In the present study, we evaluated MPCR using three different targets i.e., IS6110, MPB64 and Pab specific for MTBC. Most of the earlier studies have used single target, specifically IS6110, because of multiple copies (6-24).  In the present study, we accepted culture as the gold standard and selected 28 sputum specimens that were all culture positive, but of which 17 initially tested negative in routine clinical practice by MTD, an FDA-approved, commercially available test, for a sensitivity of the MTD test of 39.28% (11/28 cases). In this study, the MPCR test was positive in all 28 culture positive samples. Subsequently, of the 17 initial MTD negative/MTBC culture positive cases, 10 of these samples were available for confirmatory repeat MTD testing. Of these 10 samples, five were found to test positive after repeat MTD testing, three remained MTD negative and two tested in the "gray zone" or with indeterminate results. This is a disturbing finding from a clinical standpoint. It is unknown how many of specimens would have tested MTD positive on repeat confirmatory testing, but if the findings of this study (where 50% of the initial MTD negative subsequent culture positive specimens were MTD positive on confirmatory testing) is any indication, it may be clinically very significant. However, in day-to-day clinical practice, it probably would not be feasible to do confirmatory testing on all MTD negative specimens as it would be a significant work load increase that most laboratories cannot afford. A possible explanation for repeat testing of 10 samples by MTD showing five positive is that MTD is a technically demanding test and, if not performed diligently, can lead to errors. Thus, it is essential to have a test that has a higher sensitivity to try to avoid initially missing these very important cases.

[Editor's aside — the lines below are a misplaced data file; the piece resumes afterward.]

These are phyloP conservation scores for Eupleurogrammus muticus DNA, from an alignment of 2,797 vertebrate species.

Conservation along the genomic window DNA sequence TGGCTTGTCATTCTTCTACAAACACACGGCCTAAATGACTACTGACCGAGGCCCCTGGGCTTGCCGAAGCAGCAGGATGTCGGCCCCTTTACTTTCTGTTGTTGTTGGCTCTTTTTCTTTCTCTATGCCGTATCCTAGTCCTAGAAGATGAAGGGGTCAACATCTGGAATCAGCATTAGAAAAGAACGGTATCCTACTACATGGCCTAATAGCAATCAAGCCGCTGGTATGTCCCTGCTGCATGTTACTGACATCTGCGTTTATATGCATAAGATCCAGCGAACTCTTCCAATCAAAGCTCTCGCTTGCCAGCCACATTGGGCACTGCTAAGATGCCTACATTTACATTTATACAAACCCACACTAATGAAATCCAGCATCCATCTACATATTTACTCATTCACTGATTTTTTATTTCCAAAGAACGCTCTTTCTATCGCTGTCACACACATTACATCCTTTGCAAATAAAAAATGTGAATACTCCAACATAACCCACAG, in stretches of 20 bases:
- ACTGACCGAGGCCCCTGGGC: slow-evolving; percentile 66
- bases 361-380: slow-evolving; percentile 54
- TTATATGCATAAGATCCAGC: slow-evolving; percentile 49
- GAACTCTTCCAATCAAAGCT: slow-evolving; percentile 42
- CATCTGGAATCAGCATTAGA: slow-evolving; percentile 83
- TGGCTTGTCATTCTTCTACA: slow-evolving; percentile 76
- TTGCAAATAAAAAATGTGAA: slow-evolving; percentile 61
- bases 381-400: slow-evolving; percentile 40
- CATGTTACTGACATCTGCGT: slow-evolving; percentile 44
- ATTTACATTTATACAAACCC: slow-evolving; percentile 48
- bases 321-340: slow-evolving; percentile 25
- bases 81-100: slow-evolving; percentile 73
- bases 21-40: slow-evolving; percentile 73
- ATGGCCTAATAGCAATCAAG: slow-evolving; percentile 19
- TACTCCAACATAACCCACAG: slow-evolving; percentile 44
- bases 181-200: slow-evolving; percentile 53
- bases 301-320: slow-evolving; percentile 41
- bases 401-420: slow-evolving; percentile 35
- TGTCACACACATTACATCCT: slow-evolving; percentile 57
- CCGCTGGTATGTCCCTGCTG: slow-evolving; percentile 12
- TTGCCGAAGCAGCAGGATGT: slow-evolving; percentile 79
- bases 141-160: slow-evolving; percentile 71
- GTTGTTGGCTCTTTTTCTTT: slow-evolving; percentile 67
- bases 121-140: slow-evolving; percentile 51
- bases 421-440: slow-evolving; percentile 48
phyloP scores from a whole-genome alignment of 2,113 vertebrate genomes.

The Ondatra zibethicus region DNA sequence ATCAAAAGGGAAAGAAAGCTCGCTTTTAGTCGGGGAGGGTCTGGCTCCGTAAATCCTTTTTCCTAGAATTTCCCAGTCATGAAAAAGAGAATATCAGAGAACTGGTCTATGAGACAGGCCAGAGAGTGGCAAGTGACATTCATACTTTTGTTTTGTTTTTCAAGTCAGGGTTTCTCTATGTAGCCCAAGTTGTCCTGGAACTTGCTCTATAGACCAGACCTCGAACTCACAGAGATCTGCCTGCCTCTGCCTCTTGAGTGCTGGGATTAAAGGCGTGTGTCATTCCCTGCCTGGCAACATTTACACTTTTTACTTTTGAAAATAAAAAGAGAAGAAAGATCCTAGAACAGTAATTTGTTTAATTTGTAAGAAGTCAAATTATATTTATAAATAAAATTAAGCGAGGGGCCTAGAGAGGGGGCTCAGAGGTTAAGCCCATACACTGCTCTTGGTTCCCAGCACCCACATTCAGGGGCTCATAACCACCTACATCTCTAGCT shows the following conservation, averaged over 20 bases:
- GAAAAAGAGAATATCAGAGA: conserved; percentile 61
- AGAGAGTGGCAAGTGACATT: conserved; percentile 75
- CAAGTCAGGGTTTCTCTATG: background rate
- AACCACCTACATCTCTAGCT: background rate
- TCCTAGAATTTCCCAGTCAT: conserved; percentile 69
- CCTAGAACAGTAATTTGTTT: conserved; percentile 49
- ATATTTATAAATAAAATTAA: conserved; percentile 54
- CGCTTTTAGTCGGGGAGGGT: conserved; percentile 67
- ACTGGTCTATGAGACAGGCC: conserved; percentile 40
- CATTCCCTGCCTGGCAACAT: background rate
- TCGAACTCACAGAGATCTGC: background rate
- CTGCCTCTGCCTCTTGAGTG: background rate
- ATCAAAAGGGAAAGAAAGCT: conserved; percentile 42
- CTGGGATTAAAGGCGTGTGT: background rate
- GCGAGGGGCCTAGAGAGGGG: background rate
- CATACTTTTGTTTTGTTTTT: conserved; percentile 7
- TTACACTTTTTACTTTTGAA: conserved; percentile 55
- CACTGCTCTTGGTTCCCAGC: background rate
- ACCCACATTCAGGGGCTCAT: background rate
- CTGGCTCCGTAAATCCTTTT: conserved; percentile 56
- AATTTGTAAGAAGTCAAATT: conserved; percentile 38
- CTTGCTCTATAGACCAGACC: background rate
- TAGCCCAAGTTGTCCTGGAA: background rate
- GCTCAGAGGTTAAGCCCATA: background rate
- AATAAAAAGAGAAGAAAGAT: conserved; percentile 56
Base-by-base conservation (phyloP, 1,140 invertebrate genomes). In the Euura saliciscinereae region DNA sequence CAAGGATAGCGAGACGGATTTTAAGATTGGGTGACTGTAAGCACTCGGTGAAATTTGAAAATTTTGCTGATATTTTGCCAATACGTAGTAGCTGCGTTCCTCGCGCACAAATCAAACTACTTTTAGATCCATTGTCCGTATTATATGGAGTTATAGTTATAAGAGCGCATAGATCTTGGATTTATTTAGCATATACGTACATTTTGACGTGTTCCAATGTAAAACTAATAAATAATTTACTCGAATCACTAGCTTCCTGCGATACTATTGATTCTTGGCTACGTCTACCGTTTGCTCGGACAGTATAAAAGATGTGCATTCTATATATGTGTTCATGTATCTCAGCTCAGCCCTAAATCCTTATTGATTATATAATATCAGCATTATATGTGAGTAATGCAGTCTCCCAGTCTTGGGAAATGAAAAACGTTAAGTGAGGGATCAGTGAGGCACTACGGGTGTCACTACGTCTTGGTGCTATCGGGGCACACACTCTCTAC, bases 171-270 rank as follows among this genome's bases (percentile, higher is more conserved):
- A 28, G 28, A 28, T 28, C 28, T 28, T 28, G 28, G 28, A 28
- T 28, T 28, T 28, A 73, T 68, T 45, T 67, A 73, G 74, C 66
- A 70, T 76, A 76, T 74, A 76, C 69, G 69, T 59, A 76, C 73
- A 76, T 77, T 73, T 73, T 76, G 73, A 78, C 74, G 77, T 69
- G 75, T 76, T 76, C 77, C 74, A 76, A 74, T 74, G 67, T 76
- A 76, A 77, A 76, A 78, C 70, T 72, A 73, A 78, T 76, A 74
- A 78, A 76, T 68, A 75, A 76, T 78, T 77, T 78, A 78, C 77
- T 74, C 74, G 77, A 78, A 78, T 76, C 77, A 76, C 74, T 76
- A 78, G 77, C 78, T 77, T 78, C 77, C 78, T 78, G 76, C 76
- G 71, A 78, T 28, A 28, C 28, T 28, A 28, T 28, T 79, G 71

When we compared the MPCR results with RT-PCR results, RT-PCR was positive in 27/28 (96.42%) cases. There was one culture positive sputum specimen that was negative by RT-PCR but MPCR as well as MTD positive (which targets the 16S rRNA). In that one culture positive sample, which was missed by RT-PCR, one reason postulated for the negative RT-PCR result was that MPCR targets three genes specific for MTBC, whereas RT-PCR only targets IS6110. However, in that sample, the MPCR was positive for IS6110 but negative by RT-PCR, which supports a lower detection limit of MPCR as compare to RT-PCR, as stated by another study.  The detection limit of RT-PCR is 10-12 organisms, whereas the detection limit for MPCR is two to three organisms. A number of earlier studies have used only IS6110 uniplex PCR on sputum samples and its sensitivity and specificity varies between 62-83% and 92-100%. , Similarly, Negi et al.,  evaluated Pab as a diagnostic target alone using a uniplex PCR in pulmonary samples and reported a sensitivity of 74% and specificity of 100%. Seth et al.,  evaluated a uniplex PCR using MPB64 as a target reported a sensitivity of 85%. In addition, a recently published review mentioned that targeting MPB64 is more sensitive than IS6110 in the diagnosis of TB. It is possible that using multiple targets to detect TB on a single PCR reaction may increase the sensitivity of NAA tests for the diagnosis of TB.